See Chiavari guide for highlights and historic monuments
Etymology and the name Chiavari
About the etymology of Chiavari, there have been various proposals in the past which have caused some confusion. In the 1980s however there was an important study, which still enjoys general consideration, by the scholar T. Franceschi, who established:
“[…] a connection between ‘Klava’ and ‘grava’, which is probably a Celtic or Mediterranean term, which seems to mean ‘pebbles produced and conveyed from the water,’ ‘gravel’, ‘pebbles of the stream’) […].” .
Another etymology that seems reasonable is one by which Chiavari would have its root in the word "key" (Latin "Clavis"), for its "key" position at the confluence of four valleys, the “Val Fontanabuona”, “Val Sturla”, “Val Graveglia” and “Val Aveto.”
Ancient History of Chiavari
The foundation of the city dates back to ancient times, probably between the 8th and 7th centuries BC, as testified by the remains of a necropolis found in the city center. In Roman times it assumed the name of “Tigullia”. The village first appeared under the name "Chiavari" in two documents of 980 and 1031.
The expansion of Genoa led to the conquest of the city, the construction of the wall (1167), the Castle and the clash with the Counts of Lavagna, the Fieschi. These, accompanied by the Malaspina, lords of Bobbio, attempted unsuccessfully to conquer the Castle (12th century).
Under Genoa, Chiavari had a period of urban and economic development and it became a free Municipality (1242), but the Fieschi managed to regain political control of Chiavari. They exercised it until 1332, when the Republic of Genoa recaptured the village, making it the seat of the captaincy of the territory of Tigullio.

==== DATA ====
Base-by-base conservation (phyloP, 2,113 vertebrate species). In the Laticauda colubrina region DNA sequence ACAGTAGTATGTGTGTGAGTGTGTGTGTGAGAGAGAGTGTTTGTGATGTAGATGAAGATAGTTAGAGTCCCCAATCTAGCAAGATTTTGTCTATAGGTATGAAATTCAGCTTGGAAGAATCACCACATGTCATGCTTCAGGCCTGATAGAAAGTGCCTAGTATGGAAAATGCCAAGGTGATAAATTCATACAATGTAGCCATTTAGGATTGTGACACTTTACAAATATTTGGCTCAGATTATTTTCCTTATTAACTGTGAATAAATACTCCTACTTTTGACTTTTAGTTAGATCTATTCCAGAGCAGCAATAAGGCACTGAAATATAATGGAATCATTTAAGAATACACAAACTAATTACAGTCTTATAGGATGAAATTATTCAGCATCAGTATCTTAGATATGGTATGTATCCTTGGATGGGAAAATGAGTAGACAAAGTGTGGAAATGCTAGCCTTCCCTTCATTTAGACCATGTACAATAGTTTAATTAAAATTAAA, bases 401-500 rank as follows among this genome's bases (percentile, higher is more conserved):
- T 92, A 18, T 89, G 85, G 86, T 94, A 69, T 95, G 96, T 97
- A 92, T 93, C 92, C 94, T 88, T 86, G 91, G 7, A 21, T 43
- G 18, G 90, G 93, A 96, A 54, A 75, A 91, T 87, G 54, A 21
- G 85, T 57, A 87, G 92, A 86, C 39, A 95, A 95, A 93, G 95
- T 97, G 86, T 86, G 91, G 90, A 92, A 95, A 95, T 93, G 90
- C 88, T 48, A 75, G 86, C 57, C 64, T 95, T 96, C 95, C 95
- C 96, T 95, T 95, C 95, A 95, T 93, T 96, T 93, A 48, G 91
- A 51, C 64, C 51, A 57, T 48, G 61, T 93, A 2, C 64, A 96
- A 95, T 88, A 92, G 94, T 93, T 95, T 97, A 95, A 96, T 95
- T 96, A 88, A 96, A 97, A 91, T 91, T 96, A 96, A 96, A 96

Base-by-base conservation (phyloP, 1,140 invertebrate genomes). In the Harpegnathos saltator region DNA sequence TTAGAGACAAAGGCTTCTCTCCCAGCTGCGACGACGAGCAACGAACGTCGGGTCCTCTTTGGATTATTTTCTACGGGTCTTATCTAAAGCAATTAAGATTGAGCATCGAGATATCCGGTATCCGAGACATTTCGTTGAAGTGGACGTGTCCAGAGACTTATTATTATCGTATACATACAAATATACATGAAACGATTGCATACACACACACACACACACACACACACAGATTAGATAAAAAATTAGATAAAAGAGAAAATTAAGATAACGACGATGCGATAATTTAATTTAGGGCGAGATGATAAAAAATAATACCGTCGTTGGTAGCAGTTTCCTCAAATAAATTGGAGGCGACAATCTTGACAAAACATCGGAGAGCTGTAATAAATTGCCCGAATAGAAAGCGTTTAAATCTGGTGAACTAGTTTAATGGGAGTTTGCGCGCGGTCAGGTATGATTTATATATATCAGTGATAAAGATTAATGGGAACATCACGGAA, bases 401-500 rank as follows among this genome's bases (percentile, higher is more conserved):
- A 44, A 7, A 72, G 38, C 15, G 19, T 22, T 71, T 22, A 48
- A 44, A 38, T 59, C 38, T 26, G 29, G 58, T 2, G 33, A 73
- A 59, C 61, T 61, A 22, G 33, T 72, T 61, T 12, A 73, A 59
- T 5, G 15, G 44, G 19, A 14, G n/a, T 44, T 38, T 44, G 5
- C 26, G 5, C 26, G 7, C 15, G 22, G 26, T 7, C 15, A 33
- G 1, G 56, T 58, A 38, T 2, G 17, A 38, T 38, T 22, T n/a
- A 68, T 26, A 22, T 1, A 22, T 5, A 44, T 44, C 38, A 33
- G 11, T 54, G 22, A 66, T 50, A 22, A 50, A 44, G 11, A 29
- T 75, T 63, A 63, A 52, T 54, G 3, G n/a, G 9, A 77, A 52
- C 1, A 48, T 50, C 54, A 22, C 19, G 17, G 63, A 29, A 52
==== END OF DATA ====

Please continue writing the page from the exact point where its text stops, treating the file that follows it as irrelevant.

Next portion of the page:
There was a last attempt of the Fieschi to conquer the city in 1393, then Chiavari remained for centuries alongside Genoa, and it obtained the title of Town in 1646.
In 1797 Napoleon ended the secular life of the Republic, and annexed it in the territory of the Ligurian Republic (1797-1805) and then into the French Empire (1805-1814).
The city was the chief town of the Apennines until 1815, the year of the Restoration made by the Congress of Vienna (1815), which annexed it to the Kingdom of Sardinia (1815-1861). In 1861 Chiavari and Liguria became part of the Kingdom of Italy.
See also Chiavari for a visitor travel guide
1. See T. Franceschi, “Sull’ etimologia di Chiavari e dintorni, in “Atti del convegno di studi internazionali per l'VIII centenario dell'urbanizzazione di Chiavari”